[emitidl(false)]; // don't need any of COM server files 
                         // generated (.idl, .h, *.c, .tlb)

[event_receiver("com")]
class CEventSink
{
public: 
    HRESULT String()
    {
        ATLTRACE("\nGot Event\n");
        return S_OK;
    }
    void Advise(IUnknown* pObj)
    {
        __hook(_ISimpleEvent::String, pObj, CEventSink::String);        
    }
    void UnAdvise(IUnknown* pObj)
    {
        __unhook(_ISimpleEvent::String, pObj, CEventSink::String);
    }
};
int main()
{
    CComPtr<ISimpleObject> spObj;
    HRESULT hr = spObj.CoCreateInstance(CLSID_SimpleObject);
    CEventSink sink;
    sink.Advise(spObj);
    spObj->RaiseEvent();
    sink.UnAdvise(spObj);
}

You can use either #import or the server's header file with all the attributes. Make sure you don't forget the embedded_idl if you're using #import, otherwise you'll get errors on __hooking the source event interface. What it does is generates the attributes in the .tlh file just as you did for the COM server, so the compiler is happy by reading them on the client side. Next thing to remember is to use the [module(name)] block or you'll also get compiler/linker errors. In some cases [emitidl(restricted)] can be used instead, but not with __hook/__unhook. It requires the module block. If you don't need idl/tlb, *_i.c/*_p.c, .h, dlldata.c generated, as for example in a client app, all you need to do is place the following attribute: [emitidl(false)].

OLEDB related attributes are also designed to simplify database access for the client. The best thing is it doesn't require ATL project. Create a simple C++ Console project. Then Project | Add Class | ATL OLEDB Consumer. For example the following is simple example of using OLEDB attributes. I'm using a freely available MS Access database for this: USDA Nutrient Database.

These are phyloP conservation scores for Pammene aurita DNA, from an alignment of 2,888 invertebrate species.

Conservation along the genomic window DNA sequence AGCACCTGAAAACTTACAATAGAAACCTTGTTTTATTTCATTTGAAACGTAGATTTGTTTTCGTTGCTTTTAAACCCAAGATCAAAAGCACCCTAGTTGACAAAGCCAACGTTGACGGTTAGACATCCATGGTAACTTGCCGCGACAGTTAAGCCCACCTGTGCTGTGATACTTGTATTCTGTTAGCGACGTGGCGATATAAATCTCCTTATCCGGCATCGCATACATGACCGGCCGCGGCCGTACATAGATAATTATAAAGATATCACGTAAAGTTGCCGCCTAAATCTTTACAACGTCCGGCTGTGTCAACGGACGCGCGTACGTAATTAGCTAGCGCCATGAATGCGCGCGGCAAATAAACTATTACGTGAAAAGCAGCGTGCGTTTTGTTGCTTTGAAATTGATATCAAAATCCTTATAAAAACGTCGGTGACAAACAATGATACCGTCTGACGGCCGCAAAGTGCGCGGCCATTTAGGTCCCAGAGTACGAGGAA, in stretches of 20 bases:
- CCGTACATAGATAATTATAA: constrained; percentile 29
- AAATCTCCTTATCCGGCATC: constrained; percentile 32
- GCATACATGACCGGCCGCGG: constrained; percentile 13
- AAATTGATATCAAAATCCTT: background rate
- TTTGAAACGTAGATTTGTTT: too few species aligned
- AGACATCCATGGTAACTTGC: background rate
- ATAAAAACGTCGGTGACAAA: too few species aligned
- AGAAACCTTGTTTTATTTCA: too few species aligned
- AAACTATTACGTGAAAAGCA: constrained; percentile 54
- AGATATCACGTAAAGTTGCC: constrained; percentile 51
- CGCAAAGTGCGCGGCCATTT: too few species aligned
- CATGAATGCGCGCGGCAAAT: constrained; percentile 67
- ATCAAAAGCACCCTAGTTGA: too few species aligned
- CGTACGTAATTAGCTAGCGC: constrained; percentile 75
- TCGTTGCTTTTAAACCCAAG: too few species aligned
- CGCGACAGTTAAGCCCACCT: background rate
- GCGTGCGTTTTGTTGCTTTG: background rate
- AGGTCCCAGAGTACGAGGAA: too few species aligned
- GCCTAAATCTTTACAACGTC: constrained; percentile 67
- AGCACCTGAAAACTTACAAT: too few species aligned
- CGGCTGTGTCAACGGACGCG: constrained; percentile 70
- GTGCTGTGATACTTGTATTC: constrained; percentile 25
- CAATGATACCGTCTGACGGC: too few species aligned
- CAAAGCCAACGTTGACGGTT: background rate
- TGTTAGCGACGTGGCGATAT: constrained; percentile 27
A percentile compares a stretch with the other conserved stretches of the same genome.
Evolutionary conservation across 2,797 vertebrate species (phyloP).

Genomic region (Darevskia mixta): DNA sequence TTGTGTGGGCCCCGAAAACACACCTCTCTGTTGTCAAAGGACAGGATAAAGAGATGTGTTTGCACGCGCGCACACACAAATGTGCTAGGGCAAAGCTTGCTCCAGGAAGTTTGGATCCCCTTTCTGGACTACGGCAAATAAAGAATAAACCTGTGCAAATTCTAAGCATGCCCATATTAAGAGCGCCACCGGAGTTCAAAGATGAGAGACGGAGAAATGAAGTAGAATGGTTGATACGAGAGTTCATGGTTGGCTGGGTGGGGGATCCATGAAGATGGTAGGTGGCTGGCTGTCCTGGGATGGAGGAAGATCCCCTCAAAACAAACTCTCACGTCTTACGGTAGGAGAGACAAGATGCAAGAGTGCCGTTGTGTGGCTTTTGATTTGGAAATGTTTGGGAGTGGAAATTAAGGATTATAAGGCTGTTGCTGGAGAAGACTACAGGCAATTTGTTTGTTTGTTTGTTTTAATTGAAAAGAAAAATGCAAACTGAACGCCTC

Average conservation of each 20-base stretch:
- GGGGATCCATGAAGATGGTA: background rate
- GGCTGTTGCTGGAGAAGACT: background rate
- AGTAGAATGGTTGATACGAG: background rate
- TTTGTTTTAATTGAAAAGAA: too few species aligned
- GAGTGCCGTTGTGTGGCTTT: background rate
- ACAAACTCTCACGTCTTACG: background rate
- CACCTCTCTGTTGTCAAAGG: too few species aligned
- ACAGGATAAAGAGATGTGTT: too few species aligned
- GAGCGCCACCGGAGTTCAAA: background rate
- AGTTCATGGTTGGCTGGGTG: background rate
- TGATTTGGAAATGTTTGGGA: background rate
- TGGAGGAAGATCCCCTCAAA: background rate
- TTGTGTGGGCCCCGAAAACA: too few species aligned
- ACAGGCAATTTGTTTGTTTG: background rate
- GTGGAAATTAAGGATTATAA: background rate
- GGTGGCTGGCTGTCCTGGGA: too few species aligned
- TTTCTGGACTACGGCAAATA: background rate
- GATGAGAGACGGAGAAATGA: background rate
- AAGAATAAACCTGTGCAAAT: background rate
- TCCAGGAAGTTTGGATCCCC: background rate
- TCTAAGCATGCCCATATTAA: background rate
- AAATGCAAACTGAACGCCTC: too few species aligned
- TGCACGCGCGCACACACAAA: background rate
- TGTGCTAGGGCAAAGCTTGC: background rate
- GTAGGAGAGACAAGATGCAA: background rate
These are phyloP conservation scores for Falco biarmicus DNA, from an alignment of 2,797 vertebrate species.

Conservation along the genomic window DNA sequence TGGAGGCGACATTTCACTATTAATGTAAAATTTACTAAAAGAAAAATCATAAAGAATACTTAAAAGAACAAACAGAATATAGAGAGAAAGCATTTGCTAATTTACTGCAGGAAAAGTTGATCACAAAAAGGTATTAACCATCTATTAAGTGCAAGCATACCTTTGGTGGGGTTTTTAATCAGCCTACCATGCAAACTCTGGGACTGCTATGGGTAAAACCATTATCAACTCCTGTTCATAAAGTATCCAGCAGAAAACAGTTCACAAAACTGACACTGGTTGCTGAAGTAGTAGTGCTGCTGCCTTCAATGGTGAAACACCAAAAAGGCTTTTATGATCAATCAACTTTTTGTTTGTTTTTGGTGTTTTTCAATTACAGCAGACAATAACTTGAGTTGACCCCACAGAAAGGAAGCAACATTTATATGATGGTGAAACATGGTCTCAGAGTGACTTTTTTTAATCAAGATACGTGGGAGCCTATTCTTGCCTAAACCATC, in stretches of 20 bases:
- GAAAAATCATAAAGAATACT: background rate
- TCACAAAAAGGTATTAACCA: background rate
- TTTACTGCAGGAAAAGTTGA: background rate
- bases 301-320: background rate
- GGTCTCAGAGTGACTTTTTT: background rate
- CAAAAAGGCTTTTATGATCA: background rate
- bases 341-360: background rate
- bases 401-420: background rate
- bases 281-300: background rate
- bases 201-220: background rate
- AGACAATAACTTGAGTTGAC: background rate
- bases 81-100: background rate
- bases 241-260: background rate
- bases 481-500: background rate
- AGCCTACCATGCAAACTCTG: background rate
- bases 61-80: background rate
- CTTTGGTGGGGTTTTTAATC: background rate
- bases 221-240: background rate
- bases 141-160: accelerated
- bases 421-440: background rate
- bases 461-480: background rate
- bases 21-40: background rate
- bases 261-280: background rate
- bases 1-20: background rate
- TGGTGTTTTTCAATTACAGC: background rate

NOTE: Make sure the DB file is in same directory as the .exe or if running from VS.NET make sure it's in Project Directory. Otherwise just specify the full path to the .mdb file.

[    db_source(L"Provider=Microsoft.Jet.OLEDB.4.0;Data Source=sr13.mdb;\
                Mode=ReadWrite|Share Deny None;Jet OLEDB:Engine Type=5;\
                Jet OLEDB:Database Locking Mode=1;Jet OLEDB:Global Partial Bulk Ops=2;\
                Jet OLEDB:Global Bulk Transactions=1;")
]
class CDBSource{};

[  db_command(L"SELECT FOOD_DES.DESC, FOOD_DES.FAT_FACTOR, \
                FOOD_DES.CHO_FACTOR, FOOD_DES.NDB_NO, \
                FOOD_DES.SHRT_DESC, \
                Abbrev.Water, \
                Abbrev.Energy, \
                Abbrev.Protein \
                FROM FOOD_DES INNER JOIN ABBREV \
                ON FOOD_DES.NDB_NO = Abbrev.[NDB No]")
]
class CFOOD_DES
{
public:
    _CFOOD_DESAccessor() {}  // if you need ctor/dtor remember the actual class 
    ~_CFOOD_DESAccessor(){}  // name is not CFOOD_DES! Again, /Fx switch!

    [ db_column(1, length=m_dwDESCLength) ] TCHAR m_DESC[201]; 
    [ db_column(2) ] double m_FAT_FACTOR;
    [ db_column(3) ] double m_CHO_FACTOR;
    [ db_column(4, length=m_dwNDB_NOLength) ]    TCHAR m_NDB_NO[6];
    [ db_column(5, length=m_dwSHRT_DESCLength) ] TCHAR m_SHRT_DESC[61];    
    [ db_column(6) ] float m_Water;
    [ db_column(7) ] float m_Energy;